The last three years have been anything, but normal. I’ve made life long friends. I’ve received an education I am proud to have earned. I have a cool job. And I’ve become closer to God, thanks to Father Jim Lies and Father Richard Gribble. And for many of you, I know you share at least some of these things in common with me.

These three years have also consisted of my father in and out of hospitals, and my mom working through some difficult times. But, I am very proud to say my father is almost three-years cancer free and in the audience today with my mom today. In life we’re going to face difficulties. In a sense, it’s like a baseball pitcher throwing us curve balls whenever he feels like it. It’s all in your approach that will determine your succeed or fall. Life through my family a curve ball, and my dad hit it over the green monster.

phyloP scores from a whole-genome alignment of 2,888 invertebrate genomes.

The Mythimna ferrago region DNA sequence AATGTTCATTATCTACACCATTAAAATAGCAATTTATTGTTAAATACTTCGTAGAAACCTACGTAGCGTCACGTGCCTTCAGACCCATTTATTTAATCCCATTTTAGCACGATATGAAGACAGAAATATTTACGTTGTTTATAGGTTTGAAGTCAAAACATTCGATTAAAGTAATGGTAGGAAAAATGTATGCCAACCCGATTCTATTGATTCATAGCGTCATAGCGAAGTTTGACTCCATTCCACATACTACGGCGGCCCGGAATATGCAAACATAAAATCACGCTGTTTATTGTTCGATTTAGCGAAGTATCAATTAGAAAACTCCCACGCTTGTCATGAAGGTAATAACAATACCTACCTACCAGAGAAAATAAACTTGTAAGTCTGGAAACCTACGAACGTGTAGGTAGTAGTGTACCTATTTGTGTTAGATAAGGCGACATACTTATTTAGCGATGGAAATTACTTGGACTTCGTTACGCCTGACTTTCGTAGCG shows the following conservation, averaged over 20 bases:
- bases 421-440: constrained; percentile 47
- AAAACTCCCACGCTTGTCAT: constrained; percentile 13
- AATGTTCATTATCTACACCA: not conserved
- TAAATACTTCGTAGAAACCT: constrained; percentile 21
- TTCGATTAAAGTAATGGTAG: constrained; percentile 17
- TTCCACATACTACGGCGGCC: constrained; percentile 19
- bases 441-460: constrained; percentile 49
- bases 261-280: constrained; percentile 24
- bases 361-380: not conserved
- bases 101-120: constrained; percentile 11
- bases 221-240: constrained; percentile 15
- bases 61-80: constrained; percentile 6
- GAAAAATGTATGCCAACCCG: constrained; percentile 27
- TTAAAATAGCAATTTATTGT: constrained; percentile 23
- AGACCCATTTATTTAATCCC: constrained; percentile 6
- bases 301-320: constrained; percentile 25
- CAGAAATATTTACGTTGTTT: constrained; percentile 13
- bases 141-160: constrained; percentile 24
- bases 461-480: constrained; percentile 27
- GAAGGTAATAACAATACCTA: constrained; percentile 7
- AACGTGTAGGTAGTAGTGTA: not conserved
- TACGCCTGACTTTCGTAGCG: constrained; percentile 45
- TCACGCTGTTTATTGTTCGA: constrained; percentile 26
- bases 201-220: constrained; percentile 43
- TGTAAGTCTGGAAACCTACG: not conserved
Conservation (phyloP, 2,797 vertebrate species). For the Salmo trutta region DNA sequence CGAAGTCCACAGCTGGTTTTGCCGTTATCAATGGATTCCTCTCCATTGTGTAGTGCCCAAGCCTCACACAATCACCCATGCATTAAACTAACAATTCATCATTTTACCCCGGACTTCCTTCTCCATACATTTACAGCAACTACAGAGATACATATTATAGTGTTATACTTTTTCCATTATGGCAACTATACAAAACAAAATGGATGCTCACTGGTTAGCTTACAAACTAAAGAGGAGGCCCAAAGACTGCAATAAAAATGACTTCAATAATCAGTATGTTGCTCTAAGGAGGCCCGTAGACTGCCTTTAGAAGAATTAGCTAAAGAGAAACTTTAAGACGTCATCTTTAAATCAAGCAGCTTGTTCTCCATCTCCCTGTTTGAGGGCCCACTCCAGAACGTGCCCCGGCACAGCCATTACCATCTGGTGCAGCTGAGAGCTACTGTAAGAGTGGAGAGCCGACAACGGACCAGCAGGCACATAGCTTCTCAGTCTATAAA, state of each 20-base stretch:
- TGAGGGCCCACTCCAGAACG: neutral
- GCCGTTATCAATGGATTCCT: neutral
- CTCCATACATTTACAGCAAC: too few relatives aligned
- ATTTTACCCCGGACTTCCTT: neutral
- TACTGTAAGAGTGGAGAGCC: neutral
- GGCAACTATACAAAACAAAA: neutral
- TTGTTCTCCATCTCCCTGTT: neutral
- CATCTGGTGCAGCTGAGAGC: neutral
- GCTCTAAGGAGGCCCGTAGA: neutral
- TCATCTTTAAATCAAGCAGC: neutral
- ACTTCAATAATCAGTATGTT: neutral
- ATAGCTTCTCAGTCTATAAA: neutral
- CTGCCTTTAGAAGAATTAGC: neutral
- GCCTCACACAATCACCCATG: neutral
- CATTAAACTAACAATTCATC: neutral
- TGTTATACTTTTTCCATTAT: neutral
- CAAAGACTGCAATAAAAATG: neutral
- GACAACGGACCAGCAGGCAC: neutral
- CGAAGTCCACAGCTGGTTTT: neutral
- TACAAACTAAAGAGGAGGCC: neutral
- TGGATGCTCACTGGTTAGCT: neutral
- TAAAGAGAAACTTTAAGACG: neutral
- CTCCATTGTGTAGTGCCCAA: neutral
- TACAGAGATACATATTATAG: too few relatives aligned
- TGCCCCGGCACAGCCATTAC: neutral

Today, we say so long to Stonehill College. But we leave with a Stonehill mindset; one few get the opportunity to have. When applying to colleges, I knew I would get a good education from almost anywhere, but I did not expect to become a changed person. One for the better. Stonehill is founded on the belief of the inherent dignity of each person. And after four years, I understand how important that really is. Everyday people flash a smile or say hello on campus and that got me through things. But that’s not as common in the real world. People are going through a variety of problems in their personal lives you’re unaware of. This world is full of crime, hate and discrimination. And then there is us. About 650 Stonehill graduates with the ability to change the world. Stonehill graduates are always told by the faculty we’re too nice, but I think that’s what makes us so unique. No matter where we came from we are all caring, compassionate, and accepting of each other. Commuters, athletes, honors students, even you and me all treat each other in the way we were told in kindergarten. Treat others the way you want to be treated. As we leave this campus today, remember to be outspoken in the world about the things you believe in. Be passionate about the many great things that exist in this world. And most importantly…be you. It may change someone’s life.